Lavousier Lawrence Smith

Male8 April 1907–about 1990

Brief Life History of Lavousier Lawrence

When Lavousier Lawrence Smith was born on 8 April 1907, in Tylertown, Walthall, Mississippi, United States, his father, Pedro Zeno Quevedor Smith, was 37 and his mother, Henrietta Pittman, was 25. He married Ruby Lee Heinecke on 2 October 1930, in Fort Bend Land District, Texas, United States. He lived in Beat 4, Copiah, Mississippi, United States in 1940. He died about 1990, in Houston, Harris, Texas, United States, at the age of 84.

Photos and Memories (1)

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Family Time Line

Lavousier Lawrence Smith
1907–about 1990
Ruby Lee Heinecke
Marriage: 2 October 1930

Sources (6)

  • Lawrence L Smith, "United States Census, 1940"
  • Legacy NFS Source: Lavousier Lawrence Smith - Individual or family possessions: birth: 8 April 1907; Tylertown, Walthall, Mississippi, United States
  • Laurence L Smith, "Texas, County Marriage Records, 1837-1965"

Spouse and Children

  • Marriage
    2 October 1930Fort Bend Land District, Texas, United States
  • Parents and Siblings

    Siblings (8)

    +3 More Children

    World Events (8)

    1908 · The Bureau of Investigation is formed

    Age 1

    Known as the National Bureau of Criminal Identification, The Bureau of Investigation helped agencies across the country identify different criminals. President Roosevelt instructed that there be an autonomous investigative service that would report only to the Attorney General.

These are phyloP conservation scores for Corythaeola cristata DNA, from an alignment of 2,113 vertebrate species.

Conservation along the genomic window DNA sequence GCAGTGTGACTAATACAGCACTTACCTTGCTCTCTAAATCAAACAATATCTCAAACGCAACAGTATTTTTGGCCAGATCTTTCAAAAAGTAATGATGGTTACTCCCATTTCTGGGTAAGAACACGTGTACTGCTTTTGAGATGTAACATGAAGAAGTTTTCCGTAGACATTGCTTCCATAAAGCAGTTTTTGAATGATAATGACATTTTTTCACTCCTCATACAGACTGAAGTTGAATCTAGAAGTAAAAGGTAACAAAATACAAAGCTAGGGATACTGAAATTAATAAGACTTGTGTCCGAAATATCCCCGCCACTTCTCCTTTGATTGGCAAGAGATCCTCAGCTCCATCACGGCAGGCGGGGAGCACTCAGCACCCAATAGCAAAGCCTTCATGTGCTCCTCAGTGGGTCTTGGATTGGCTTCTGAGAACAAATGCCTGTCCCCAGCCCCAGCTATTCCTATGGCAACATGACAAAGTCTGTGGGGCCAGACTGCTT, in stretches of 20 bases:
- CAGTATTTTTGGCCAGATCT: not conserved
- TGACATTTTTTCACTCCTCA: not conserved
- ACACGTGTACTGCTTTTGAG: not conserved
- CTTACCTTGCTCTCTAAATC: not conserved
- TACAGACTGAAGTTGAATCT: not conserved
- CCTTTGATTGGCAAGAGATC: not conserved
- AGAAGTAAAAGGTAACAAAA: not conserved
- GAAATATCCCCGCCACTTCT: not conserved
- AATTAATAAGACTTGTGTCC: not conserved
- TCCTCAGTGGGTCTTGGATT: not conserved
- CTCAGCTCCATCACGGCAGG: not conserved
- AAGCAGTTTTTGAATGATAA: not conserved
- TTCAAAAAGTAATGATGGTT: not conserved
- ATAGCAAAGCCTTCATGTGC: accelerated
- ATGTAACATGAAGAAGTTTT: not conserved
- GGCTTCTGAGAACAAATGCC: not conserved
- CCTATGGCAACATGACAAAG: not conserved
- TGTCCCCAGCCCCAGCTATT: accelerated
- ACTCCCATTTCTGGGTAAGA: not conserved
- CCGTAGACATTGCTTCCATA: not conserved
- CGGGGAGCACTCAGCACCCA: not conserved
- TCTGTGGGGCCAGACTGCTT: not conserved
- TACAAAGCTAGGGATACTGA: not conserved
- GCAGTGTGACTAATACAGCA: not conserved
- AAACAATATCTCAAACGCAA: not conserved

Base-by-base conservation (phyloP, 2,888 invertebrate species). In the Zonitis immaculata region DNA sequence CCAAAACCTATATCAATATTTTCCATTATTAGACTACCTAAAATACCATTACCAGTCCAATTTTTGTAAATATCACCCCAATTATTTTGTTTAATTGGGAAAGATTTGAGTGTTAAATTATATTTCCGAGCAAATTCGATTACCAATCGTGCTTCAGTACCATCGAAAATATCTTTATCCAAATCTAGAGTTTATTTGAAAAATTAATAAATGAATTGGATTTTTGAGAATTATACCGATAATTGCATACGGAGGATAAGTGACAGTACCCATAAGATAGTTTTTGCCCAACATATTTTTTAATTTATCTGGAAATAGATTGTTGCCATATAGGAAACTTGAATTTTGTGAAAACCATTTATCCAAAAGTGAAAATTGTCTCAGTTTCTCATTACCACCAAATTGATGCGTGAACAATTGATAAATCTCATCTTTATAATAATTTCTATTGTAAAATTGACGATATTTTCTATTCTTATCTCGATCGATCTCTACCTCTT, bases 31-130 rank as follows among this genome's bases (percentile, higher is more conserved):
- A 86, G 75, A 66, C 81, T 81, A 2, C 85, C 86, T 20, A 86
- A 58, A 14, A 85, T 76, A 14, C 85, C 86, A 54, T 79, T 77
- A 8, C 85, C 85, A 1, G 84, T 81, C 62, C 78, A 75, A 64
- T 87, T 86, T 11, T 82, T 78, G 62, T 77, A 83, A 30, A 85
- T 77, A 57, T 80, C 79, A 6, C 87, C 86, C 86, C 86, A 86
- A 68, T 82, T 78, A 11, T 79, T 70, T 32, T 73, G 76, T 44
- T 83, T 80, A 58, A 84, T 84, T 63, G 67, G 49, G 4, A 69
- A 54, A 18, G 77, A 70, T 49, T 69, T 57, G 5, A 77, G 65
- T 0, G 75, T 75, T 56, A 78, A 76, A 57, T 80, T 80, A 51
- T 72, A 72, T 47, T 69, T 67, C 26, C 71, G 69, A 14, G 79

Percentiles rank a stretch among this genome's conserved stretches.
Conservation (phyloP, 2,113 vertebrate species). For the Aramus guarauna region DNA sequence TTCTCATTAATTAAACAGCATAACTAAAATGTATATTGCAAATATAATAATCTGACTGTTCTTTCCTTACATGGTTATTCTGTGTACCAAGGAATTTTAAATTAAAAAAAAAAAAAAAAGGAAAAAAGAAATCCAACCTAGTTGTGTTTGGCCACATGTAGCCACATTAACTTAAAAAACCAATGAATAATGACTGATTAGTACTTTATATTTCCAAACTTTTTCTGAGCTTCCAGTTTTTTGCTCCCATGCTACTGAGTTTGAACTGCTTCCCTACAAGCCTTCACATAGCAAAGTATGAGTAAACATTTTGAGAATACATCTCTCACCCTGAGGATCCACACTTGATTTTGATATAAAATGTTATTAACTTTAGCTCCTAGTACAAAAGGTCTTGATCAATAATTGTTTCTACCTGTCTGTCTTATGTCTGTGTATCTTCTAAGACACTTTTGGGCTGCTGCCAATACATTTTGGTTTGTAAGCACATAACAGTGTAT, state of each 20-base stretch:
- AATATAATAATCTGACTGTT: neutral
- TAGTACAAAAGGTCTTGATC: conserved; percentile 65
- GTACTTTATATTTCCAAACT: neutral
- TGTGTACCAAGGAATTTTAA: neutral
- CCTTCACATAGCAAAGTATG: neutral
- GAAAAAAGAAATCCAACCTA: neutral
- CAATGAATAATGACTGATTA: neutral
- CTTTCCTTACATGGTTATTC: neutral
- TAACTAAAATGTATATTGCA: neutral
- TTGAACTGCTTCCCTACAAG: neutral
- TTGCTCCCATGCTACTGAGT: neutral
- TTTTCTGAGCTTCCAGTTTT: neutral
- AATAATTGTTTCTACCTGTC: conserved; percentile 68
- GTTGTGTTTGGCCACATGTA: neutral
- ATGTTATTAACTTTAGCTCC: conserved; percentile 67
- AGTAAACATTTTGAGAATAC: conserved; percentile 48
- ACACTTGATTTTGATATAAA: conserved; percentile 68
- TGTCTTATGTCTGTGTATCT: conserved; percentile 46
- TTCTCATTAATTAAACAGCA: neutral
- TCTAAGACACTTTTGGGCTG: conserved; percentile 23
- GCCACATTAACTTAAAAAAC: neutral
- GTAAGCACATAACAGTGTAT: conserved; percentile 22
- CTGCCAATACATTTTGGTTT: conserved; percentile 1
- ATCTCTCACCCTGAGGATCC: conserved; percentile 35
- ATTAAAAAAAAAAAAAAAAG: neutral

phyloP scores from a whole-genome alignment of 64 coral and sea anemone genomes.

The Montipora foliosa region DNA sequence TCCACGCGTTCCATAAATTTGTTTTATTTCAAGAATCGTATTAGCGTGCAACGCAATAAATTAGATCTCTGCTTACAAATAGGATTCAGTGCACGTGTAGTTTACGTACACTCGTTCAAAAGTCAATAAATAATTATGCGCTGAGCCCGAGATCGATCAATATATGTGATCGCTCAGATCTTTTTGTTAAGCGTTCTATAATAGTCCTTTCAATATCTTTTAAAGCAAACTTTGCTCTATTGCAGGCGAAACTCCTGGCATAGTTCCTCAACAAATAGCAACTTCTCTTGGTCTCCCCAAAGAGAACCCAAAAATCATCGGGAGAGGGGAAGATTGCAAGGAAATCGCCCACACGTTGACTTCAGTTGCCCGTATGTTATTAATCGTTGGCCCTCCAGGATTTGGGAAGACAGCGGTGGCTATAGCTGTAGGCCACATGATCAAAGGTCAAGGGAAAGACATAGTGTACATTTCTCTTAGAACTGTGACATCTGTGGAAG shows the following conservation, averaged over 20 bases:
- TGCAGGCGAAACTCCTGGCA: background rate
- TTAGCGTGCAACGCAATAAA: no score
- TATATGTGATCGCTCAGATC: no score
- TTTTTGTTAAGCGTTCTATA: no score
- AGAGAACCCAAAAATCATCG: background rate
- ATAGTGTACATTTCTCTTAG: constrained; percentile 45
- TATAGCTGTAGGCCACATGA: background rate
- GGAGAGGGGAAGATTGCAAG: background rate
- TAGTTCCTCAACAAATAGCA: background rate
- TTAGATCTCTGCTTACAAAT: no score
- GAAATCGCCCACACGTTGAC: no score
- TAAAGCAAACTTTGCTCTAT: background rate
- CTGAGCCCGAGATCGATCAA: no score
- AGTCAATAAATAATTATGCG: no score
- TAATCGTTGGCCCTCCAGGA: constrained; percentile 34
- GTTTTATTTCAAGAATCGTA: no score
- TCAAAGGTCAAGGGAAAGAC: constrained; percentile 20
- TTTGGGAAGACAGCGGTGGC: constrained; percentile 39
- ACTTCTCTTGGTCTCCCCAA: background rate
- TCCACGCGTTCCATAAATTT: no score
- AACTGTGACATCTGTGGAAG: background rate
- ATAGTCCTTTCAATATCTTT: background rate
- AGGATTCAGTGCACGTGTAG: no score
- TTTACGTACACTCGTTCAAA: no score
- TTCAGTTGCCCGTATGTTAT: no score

1914 · Steamboat Service Established with New York

    Age 7

    Satilla was the first Deepwater Steamship to arrive at the port of Houston. This accomplishment successfully established a steamboat service between Houston and New York City.


    Age 22

    13 million people become unemployed after the Wall Street stock market crash of 1929 triggers what becomes known as the Great Depression. President Herbert Hoover rejects direct federal relief.

    Name Meaning

    English and Scottish: occupational name denoting a worker in metal, especially iron, such as a blacksmith or farrier, from Middle English smith ‘smith’ (Old English smith, probably a derivative of smītan ‘to strike, hammer’). Early examples are also found in the Latin form Faber . Metal-working was one of the earliest occupations for which specialist skills were required, and its importance ensured that this term and its equivalents in other languages were the most widespread of all occupational surnames in Europe. Medieval smiths were important not only in making horseshoes, plowshares, and other domestic articles, but above all for their skill in forging swords, other weapons, and armor. This is also the most frequent of all surnames in the US. It is very common among African Americans and Native Americans (see also 5 below). This surname (in any of the two possible English senses; see also below) is also found in Haiti. See also Smither .

    English: from Middle English smithe ‘smithy, forge’ (Old English smiththe). The surname may be topographic, for someone who lived in or by a blacksmith's shop, occupational, for someone who worked in one, or habitational, from a place so named, such as Smitha in King's Nympton (Devon). Compare Smithey .

    Irish and Scottish: sometimes adopted for Gaelic Mac Gobhann, Irish Mac Gabhann ‘son of the smith’. See McGowan .

    Dictionary of American Family Names © Patrick Hanks 2003, 2006.

    Possible Related Names

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